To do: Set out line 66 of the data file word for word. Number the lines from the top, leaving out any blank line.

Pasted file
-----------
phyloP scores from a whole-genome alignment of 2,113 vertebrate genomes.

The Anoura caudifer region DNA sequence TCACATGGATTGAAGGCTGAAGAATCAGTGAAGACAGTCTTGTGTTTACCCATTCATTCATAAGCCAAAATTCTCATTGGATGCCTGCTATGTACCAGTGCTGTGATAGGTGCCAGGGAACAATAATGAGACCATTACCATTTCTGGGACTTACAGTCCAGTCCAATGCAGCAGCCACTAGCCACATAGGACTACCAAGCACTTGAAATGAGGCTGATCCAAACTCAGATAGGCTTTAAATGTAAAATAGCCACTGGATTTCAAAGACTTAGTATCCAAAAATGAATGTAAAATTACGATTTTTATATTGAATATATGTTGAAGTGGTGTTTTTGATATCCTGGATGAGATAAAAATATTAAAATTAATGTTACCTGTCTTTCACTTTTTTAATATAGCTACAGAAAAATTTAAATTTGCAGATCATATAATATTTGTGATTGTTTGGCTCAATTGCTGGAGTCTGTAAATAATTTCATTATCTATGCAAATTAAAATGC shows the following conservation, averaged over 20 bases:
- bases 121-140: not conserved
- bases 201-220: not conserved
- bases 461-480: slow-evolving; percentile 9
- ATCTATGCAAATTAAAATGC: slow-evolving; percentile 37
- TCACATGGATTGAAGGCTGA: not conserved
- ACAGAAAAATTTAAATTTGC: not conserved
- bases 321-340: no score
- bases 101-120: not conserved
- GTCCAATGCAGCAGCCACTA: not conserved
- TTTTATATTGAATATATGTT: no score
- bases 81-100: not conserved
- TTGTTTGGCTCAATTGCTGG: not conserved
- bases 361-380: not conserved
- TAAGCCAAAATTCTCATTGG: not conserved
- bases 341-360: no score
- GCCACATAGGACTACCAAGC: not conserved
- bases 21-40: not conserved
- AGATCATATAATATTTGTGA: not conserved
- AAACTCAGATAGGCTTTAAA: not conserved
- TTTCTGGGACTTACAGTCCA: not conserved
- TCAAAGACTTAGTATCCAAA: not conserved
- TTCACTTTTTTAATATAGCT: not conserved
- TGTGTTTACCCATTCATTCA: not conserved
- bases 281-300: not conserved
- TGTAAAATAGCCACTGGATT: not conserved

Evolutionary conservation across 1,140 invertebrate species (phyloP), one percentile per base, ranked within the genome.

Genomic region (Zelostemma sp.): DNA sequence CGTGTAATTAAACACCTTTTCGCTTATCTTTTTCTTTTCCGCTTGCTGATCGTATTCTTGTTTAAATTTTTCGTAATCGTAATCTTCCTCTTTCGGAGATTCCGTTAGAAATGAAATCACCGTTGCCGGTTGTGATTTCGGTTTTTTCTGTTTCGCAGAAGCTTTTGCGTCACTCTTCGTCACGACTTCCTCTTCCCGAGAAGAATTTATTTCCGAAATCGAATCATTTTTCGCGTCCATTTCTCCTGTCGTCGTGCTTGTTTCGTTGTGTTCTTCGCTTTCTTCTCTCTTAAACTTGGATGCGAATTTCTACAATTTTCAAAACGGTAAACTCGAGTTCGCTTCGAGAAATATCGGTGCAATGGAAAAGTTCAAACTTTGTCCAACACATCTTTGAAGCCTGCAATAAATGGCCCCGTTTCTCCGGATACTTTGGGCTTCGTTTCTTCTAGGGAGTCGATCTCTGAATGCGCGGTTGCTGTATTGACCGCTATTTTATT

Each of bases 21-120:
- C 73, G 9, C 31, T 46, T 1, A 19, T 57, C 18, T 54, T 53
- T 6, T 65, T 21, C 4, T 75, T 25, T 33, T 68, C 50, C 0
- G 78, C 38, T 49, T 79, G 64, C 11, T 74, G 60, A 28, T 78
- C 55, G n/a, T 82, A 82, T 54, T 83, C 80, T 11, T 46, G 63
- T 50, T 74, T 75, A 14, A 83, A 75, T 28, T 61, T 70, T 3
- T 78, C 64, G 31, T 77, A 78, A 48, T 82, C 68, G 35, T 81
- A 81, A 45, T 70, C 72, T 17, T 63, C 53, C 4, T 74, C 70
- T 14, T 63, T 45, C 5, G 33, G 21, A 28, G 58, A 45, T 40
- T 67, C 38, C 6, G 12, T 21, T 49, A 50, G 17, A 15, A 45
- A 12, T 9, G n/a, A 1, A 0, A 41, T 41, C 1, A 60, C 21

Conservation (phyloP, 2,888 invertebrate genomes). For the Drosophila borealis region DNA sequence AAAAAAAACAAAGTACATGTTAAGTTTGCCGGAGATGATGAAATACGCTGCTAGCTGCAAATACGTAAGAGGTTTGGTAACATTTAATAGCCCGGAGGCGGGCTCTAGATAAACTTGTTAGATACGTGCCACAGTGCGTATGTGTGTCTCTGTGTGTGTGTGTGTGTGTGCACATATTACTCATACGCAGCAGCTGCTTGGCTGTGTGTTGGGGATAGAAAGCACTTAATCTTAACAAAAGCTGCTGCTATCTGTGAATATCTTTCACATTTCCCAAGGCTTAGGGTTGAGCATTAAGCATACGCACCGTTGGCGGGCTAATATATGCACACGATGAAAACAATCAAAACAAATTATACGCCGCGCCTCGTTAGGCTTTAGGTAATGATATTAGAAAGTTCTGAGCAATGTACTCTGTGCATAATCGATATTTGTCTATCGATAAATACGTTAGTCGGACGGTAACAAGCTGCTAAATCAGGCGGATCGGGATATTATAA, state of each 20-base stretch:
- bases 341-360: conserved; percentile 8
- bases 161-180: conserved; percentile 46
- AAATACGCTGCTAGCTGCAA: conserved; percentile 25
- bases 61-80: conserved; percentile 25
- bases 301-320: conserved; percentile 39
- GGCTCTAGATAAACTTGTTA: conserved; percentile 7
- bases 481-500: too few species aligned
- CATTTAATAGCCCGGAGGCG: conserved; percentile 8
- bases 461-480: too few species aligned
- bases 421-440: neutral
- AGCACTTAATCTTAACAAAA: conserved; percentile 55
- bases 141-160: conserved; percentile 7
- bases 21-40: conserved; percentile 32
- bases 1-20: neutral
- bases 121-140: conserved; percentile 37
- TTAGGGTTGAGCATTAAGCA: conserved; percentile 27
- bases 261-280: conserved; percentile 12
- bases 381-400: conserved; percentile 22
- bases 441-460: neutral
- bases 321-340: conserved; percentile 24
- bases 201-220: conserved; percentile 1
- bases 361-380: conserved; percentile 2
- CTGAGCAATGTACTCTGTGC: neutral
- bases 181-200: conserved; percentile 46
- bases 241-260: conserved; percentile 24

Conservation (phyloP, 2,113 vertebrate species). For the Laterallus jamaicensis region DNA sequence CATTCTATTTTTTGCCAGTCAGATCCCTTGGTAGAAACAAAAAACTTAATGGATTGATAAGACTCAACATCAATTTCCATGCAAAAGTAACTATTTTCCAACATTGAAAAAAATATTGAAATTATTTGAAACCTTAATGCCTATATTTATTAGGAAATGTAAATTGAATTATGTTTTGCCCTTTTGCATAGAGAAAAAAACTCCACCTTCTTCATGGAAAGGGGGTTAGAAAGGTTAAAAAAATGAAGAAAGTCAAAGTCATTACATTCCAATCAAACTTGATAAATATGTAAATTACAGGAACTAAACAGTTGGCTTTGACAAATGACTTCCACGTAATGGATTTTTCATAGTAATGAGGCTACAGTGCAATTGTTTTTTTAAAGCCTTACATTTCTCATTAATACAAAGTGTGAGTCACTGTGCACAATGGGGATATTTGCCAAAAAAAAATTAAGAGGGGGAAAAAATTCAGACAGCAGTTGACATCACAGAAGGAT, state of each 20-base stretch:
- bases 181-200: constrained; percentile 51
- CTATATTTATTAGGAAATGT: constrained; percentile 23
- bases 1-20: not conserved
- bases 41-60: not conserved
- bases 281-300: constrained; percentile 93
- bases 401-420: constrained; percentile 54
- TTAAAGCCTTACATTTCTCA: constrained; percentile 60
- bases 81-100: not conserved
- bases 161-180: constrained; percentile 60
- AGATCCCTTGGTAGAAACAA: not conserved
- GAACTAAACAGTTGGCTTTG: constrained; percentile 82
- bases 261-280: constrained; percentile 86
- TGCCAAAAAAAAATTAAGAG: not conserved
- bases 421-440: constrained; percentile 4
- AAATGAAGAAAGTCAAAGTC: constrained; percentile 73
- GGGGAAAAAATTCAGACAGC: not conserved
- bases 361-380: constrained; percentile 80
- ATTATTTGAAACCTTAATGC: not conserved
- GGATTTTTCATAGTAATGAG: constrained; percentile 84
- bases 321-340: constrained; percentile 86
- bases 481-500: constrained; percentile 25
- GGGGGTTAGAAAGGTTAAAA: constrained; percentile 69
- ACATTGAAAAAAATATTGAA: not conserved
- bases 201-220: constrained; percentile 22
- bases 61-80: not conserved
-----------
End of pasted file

- bases 241-260: conserved; percentile 24